Line Cook Job Overview
When Team Localwise asked San Francisco line cook Cody Chao about his work, he replied, “It’s a science. You learn a lot through trial and error.”An Oakland native, Cody is a student in the San Francisco Art Institute’s Culinary Program.
His dream is to one day open his own restaurant, but for now, he’s focused on learning as much as he can from his job as a line cook at Vintage Golden Gate’s restaurant. He’s worked there for over a year now, serving over 500 customers on a regular day and over 1,000 on holidays. Here’s what Cody had to say about being a line cook:
A line cook is in charge of preparing everything needed for breakfast, lunch, and dinner. That includes cutting, peeling, cooking, etc. — though prep cooks help out with the initial parts of the process as well.
As a line cook, a big part of your job is researching new cuisine, setting the menu for the week, and ordering needed supplies. That could vary from placing orders through US Foods to shopping at local farmers' markets. Photo Credit: Vintage Golden Gate
That’s one thing that Cody really enjoys about being a line cook, he said, learning about new cuisine and applying that knowledge to dishes he already knows.“Take jello for example,” he said, “Jello is simple. You find it everywhere. As a line cook, you ask yourself how you can make something as basic as jello even better. What ingredient would do that for you?”Cody admitted one of his favorite “basic” foods to try new ingredients with is a grilled cheese sandwich.
He said the job is right for anyone with a passion for food.
“Some places even prefer no prior experience, so they can teach you everything from scratch.” When it comes to being a successful line cook , here’s how Cody recommends we go about it.
1. Be early
Cody tries to get to work about 30 minutes early.
2. Be focused
Both mentally and physically. “Don’t go out partying the night before,” says Cody. “Being a line cook means working 8-12 hour shifts many days. That takes a toll on your body if you’re not well-rested.”
3. Be clean & organized
No one else will clean after you. A clean space to work will save you time and be appreciated by your team. (One of Cody’s personal pet peeves is a messy head chef. The head chef normally directs kitchen activities and demonstrates new dishes.)
You’re part of a team— your team consists of prep cooks, servers, and a head chef— and good communication will help you avoid weird team dynamics (Cody maintains a good relationship with his team by spending time together regularly outside of work.)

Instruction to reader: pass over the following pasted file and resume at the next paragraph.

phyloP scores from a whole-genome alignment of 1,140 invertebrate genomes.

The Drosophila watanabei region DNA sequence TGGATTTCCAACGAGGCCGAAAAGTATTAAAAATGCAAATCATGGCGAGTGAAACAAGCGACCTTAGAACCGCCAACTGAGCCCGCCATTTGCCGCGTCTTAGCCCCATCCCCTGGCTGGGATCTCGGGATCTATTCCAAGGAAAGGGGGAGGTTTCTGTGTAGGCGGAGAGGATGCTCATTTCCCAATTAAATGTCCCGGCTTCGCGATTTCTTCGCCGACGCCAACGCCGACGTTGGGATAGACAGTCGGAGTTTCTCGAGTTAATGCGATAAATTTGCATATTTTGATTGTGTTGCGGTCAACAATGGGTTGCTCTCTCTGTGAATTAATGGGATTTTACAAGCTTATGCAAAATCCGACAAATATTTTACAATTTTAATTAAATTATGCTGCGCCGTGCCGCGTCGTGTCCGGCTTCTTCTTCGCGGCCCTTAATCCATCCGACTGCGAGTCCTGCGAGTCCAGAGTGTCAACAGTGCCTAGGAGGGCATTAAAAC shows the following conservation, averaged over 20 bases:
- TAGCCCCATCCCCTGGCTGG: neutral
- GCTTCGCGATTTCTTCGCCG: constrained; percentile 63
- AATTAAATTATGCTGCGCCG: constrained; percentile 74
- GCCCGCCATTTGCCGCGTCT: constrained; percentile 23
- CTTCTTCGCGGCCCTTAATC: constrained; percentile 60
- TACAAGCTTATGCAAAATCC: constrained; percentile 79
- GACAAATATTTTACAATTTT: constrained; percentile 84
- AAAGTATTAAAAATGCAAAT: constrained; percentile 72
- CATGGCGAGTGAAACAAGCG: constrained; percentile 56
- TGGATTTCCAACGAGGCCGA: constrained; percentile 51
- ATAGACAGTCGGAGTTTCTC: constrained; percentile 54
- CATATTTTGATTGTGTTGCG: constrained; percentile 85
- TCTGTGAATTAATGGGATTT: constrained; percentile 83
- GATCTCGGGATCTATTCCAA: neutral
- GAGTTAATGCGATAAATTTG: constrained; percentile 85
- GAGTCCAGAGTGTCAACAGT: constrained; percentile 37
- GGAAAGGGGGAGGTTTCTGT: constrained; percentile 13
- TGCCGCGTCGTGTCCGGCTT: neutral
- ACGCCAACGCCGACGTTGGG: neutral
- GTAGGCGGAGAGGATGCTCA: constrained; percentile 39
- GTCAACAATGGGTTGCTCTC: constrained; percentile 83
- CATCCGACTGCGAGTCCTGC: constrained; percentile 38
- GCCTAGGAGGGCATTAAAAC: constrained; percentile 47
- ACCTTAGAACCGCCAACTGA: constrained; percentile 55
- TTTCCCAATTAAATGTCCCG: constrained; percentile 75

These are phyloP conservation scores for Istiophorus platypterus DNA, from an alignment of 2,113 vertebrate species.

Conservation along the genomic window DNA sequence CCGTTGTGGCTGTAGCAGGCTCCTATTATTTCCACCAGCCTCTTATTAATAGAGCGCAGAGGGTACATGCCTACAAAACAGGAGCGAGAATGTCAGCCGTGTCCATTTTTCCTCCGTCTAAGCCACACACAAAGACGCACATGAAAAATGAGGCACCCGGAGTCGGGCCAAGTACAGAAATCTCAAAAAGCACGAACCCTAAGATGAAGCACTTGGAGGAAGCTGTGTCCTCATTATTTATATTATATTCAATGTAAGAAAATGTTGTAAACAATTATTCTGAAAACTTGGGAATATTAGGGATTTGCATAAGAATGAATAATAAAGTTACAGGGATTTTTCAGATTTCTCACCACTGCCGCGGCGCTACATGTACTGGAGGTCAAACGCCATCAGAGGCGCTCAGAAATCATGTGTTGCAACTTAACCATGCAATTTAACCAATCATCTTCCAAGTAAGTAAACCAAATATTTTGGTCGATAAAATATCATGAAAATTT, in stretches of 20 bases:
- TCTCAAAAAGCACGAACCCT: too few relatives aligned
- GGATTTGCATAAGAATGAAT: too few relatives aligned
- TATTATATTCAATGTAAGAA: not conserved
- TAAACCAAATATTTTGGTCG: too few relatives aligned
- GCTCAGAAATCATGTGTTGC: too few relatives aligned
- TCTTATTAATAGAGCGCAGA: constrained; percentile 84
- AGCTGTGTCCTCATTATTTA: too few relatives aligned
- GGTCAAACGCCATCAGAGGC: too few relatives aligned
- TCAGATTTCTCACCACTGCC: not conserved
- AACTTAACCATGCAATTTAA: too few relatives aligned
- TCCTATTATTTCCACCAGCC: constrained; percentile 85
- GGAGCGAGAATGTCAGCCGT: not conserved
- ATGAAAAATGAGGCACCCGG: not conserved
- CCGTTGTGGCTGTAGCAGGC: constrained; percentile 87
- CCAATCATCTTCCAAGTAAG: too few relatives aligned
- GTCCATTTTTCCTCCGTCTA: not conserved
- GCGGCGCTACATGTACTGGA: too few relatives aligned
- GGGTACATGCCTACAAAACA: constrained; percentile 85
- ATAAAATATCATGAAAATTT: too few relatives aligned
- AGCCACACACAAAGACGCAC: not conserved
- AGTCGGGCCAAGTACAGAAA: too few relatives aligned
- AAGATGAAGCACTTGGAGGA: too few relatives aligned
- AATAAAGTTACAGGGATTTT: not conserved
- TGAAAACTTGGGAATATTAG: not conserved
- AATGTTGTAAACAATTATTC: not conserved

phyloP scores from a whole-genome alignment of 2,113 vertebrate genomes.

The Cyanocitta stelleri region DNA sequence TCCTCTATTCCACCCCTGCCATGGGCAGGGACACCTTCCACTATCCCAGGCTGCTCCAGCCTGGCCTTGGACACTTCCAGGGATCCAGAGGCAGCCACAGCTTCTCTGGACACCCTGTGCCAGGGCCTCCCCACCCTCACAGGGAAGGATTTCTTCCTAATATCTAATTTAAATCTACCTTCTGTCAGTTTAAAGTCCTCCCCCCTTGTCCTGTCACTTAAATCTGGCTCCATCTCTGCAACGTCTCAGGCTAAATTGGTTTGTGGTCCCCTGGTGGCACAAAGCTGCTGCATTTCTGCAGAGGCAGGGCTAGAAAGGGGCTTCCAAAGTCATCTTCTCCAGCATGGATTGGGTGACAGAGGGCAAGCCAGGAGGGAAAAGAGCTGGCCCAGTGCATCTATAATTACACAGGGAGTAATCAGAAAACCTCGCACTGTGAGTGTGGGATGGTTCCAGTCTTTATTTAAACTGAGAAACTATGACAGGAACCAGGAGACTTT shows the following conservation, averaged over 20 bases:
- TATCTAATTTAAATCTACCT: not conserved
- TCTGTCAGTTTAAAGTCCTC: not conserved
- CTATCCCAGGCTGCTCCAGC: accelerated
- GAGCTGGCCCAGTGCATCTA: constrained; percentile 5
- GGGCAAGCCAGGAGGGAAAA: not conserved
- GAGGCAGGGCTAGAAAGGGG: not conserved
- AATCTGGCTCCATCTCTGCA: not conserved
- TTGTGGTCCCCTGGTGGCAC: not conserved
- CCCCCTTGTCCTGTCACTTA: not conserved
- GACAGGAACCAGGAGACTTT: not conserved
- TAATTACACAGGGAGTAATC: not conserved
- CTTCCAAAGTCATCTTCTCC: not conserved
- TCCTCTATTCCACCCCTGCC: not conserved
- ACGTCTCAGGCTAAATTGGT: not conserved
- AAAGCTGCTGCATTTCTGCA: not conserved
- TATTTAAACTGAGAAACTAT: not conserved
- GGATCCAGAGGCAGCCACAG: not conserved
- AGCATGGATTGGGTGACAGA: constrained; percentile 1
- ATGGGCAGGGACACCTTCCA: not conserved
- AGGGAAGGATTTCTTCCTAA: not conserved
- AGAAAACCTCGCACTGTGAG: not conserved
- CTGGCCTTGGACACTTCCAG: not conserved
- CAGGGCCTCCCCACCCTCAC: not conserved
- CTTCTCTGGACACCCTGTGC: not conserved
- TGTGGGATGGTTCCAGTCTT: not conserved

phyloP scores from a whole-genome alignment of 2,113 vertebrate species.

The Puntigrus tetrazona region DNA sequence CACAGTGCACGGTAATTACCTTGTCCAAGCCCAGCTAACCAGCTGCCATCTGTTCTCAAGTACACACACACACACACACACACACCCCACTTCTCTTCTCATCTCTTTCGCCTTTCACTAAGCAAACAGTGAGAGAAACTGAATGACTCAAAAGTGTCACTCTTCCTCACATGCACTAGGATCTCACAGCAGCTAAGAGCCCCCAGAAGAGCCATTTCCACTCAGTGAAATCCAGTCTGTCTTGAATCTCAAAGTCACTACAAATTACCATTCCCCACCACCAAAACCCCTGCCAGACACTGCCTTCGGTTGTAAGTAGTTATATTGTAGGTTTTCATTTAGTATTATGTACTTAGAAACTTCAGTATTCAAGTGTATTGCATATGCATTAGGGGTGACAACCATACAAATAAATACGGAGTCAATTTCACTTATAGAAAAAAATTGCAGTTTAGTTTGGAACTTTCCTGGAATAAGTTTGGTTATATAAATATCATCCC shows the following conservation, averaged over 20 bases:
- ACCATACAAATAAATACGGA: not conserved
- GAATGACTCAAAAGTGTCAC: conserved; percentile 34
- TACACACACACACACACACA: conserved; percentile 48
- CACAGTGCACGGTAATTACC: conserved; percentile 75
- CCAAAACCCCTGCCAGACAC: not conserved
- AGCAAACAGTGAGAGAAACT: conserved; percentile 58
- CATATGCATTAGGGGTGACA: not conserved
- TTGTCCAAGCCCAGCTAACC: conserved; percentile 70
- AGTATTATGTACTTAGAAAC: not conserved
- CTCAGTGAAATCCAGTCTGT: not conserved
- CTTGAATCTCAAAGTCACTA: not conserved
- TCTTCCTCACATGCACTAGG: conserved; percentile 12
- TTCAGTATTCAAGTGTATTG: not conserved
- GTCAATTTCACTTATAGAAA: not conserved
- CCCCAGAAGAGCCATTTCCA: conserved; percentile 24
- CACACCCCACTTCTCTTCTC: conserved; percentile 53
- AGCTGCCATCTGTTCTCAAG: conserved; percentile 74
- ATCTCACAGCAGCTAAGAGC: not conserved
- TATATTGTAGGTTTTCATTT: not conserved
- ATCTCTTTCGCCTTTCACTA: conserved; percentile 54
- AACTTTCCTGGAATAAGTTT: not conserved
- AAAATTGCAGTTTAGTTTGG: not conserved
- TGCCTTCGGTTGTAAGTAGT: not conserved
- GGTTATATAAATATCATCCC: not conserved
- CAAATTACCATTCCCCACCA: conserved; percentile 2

5. Practice good time management
With several meals to prepare every day and hundreds of customers to serve (depending on the venue where you work), learning to manage your time wisely will make this fast-paced job much more manageable.
Photo Credit: Vintage Golden Gate
Hiring and Pay
We asked Cody how he got started as a line cook.
“I started as a dishwasher and worked my way up within a year. When you’re applying for a cooking position, you go through a stage. That’s a 1-2 day try-out to see if you’re a good fit. As a line cook, your stage consists of a lunch or dinner shift.”
Cody says a lot of chefs are needed. “You just have to ask for moderate pay. If you ask for a high starting pay, that wouldn’t be ideal for restaurants.” Cody’s seen line cooks make $30,000-50,000 annually. PayScale reports the national median at $26,390. That's about $10/hour.
In terms of hours, the position can be done full time or part time—with lunch and dinner being peak hours.
“Expect to work overtime on holidays as well,” he says. Holidays tend to bring in twice as many customers at Cody’s work—and with only six staff members in the kitchen, an all-hands-on-deck attitude is necessary that time of year. Once hired, you make your way up by building skills and experience.
That’s why a good head chef is important.“If you have a lazy head chef, you won’t learn as much because you’ll have more work to do.” Cody’s current head chef takes the time to walk his cooking staff through new dishes at least once, allowing for a good balance of challenge and support.
A sharp knife can go a long way, says Cody. “You can have a bad knife, but if it’s sharp, you’ll get done what you need to get done.” He recommends getting your own. A good peeler is also a plus.
Other cooking equipment will be provided by your employer, with no need to buy specialized items of your own.
Before saying goodbye, we asked Cody what he’s been working on lately.
He said he’s currently trying to perfect blueberry cookies. It’s been a month, and so far, they only taste like blueberry pancakes.
“It’s a slow learning process,” he says. “You learn a lot from your mistakes, but once you get a dish right that you’ve been trying to perfect for a while...you feel like the happiest person alive.